As with all medicine, it is important to take the right dose each time ​ ​​Injecting yourself with the right dose of insulin is very important. This is why you need to know how to read a syringe. ​ Parts of an Insulin Syringe An insulin syringe has three parts: a needle, a barrel and a plunger. The needle is short and thin. It is made of a special material that allows the needle to slide through the skin easily with less pain. It comes with a cap to cover and protect it before it is used. The barrel is the plastic chamber that holds the insulin. It is marked with lines (calibrations) on the side. The lines show you how many units of insulin you are injecting. The plunger is the long thin rod that slides up and down the inside of the barrel. Its function is to either draw the insulin into the barrel or push the insulin out of the barrel through the needle. It has a rubber seal at the lower end to prevent insulin from leaking out. The rubber seal is fitted in such a way that it matches the line on the barrel. Syringes are meant for one-time use. Once used, they must be thrown away in special puncture-proof containers. How to Know What Syringe Size to Choose Insulin syringes come in different sizes. Syringe Size Number of Units the Syringe Holds 0.25 ml 25 0.30 ml 30 0.50 ml 50 1.00 ml 100 The larger the syringe size, the more insulin it can hold. When choosing the size of a syringe, consider: the number of units of insulin you need, and how well you can see the line markings on the barrel. Go for the smallest syringe size you can for the dose of insulin you need. This is because the lines on the barrel of small syringes are further apart and easier to see. How to Read a Syringe When measuring the amount of insulin, read from the top ring (needle side), and not the Continue reading >>

## 1 Unit Insulin Lowers Glucose By How Much? Calculating Insulin/carb Ratio

Remember High School algebra? Problem after problem wondering, when am I EVER going to use this? I sure remember thinking that on more than one occasion. Well, it turns out math does have more practical application than balancing your checkbook, keeping a budget, and calculating tips for servers. If you have type 2 diabetes, simple math may be crucial to keeping blood glucose under control. Why? As it turns out, the total amount of carbohydrates is the single most significant factor in maintaining blood glucose control. While many other factors play a role – such as meal timing, quality of food choices, balance of food groups etc – consistently maintaining the proper number of carbohydrates at meal times is most significant. Foods Really Matter This means it is not only key to choose complex carbohydrate (not simple sugars) whole foods sources, but also to be conscientious of the amount of carbohydrates you regularly consume. The amount of carbohydrates to eat per day is a hot issue of debate, with recommendations ranging from 20 to 200+ grams per day! In most cases 200 grams is way too much for a diabetic, research indicating that a lower carb diet is best for glucose control. Still, what is best for you will depend on many factors including your height, weight, age, physical activity level, and how your body responds to carbs. Some people are much more sensitive than others. For example, some people can eat brown rice and oatmeal, while in many cases people find it difficult to control their blood glucose while still eating these high carb foods. It will take working with a team of trusted professionals and probably some trial and error to find out what works best for you as an individual. In theory, the more consistent your carbohydrate consumption is (all other Continue reading >>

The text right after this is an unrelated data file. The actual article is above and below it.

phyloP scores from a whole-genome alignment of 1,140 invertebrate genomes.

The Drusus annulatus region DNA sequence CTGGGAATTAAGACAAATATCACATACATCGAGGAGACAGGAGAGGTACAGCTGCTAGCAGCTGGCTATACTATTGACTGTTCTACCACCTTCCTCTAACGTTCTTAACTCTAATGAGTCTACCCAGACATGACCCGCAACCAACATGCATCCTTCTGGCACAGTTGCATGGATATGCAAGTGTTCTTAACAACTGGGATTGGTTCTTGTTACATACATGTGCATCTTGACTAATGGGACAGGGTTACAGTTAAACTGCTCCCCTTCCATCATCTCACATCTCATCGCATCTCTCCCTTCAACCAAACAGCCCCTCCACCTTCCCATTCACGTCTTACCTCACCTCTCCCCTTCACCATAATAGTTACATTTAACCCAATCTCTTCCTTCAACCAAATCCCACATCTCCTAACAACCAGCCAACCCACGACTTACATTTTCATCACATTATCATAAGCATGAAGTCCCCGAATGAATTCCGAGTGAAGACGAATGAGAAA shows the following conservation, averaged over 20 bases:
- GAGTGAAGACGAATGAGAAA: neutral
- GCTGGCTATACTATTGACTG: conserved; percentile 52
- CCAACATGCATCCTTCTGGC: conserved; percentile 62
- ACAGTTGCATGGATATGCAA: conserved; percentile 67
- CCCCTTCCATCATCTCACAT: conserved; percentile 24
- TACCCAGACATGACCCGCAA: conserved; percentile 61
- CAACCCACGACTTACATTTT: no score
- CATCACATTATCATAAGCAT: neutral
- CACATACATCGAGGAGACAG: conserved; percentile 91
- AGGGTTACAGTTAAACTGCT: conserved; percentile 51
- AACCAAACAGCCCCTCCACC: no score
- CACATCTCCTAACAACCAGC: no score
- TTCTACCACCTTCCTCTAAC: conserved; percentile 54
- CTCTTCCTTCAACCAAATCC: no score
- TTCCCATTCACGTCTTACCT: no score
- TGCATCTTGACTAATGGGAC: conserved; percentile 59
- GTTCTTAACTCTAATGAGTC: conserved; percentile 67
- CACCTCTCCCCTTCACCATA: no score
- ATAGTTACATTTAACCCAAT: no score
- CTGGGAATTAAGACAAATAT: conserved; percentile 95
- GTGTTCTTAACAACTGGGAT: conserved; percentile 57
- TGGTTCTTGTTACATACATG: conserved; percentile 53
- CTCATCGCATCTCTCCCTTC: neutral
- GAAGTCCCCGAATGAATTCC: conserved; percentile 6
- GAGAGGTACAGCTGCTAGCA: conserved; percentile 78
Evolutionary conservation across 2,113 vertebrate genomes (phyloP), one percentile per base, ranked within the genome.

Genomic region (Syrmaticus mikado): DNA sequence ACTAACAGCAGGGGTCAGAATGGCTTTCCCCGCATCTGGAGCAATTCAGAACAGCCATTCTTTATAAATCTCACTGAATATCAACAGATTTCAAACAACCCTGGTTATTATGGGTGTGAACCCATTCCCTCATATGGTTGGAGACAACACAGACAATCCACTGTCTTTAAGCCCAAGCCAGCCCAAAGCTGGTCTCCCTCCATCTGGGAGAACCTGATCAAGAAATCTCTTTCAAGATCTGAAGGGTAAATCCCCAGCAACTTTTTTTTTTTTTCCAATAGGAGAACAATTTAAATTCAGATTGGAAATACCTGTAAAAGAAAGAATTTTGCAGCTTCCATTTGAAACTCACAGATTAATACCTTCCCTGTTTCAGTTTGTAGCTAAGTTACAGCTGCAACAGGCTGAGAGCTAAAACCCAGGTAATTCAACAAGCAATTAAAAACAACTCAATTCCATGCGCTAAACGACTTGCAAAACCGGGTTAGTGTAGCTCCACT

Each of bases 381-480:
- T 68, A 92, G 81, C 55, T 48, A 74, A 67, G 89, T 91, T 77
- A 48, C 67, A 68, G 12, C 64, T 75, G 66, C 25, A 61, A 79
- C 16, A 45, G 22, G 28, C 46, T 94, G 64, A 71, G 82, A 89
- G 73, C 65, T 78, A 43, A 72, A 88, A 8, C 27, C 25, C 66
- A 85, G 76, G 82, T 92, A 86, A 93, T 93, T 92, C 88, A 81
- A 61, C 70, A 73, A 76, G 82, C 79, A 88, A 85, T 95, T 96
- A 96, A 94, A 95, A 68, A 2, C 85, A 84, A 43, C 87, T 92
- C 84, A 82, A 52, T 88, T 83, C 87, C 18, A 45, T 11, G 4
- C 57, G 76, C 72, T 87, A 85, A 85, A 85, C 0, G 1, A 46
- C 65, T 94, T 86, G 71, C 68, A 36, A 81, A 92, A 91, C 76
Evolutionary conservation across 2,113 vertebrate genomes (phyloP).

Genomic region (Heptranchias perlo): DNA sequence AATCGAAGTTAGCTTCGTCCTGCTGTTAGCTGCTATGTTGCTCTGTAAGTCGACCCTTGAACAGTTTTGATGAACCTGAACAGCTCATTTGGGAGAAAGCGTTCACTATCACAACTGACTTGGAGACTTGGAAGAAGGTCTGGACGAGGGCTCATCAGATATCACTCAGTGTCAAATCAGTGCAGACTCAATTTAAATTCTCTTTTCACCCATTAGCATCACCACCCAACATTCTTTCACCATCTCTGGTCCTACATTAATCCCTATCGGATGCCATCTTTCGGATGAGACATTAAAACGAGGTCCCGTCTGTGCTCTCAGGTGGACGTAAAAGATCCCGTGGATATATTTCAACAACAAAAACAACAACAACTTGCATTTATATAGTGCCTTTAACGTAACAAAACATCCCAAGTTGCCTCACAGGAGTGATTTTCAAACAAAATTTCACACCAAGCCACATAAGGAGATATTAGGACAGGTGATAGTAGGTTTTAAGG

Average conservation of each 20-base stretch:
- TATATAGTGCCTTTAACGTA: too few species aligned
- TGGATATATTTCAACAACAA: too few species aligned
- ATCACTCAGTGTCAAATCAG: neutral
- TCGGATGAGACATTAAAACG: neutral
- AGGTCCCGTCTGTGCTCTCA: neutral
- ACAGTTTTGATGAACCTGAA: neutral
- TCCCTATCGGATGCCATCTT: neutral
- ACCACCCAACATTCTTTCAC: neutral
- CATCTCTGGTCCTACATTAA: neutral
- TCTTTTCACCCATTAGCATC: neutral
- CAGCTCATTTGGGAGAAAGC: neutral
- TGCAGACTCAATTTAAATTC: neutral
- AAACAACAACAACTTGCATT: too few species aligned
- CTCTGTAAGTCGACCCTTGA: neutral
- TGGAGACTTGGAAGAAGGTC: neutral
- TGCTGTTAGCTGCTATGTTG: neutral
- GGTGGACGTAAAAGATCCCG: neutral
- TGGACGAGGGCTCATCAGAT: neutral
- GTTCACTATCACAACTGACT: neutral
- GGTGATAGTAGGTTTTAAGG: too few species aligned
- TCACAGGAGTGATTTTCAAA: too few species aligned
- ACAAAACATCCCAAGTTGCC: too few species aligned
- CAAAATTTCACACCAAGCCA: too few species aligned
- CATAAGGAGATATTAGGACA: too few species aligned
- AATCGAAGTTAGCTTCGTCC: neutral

## How Much Does 1 Unit Of Insulin Bring Your Sugar Down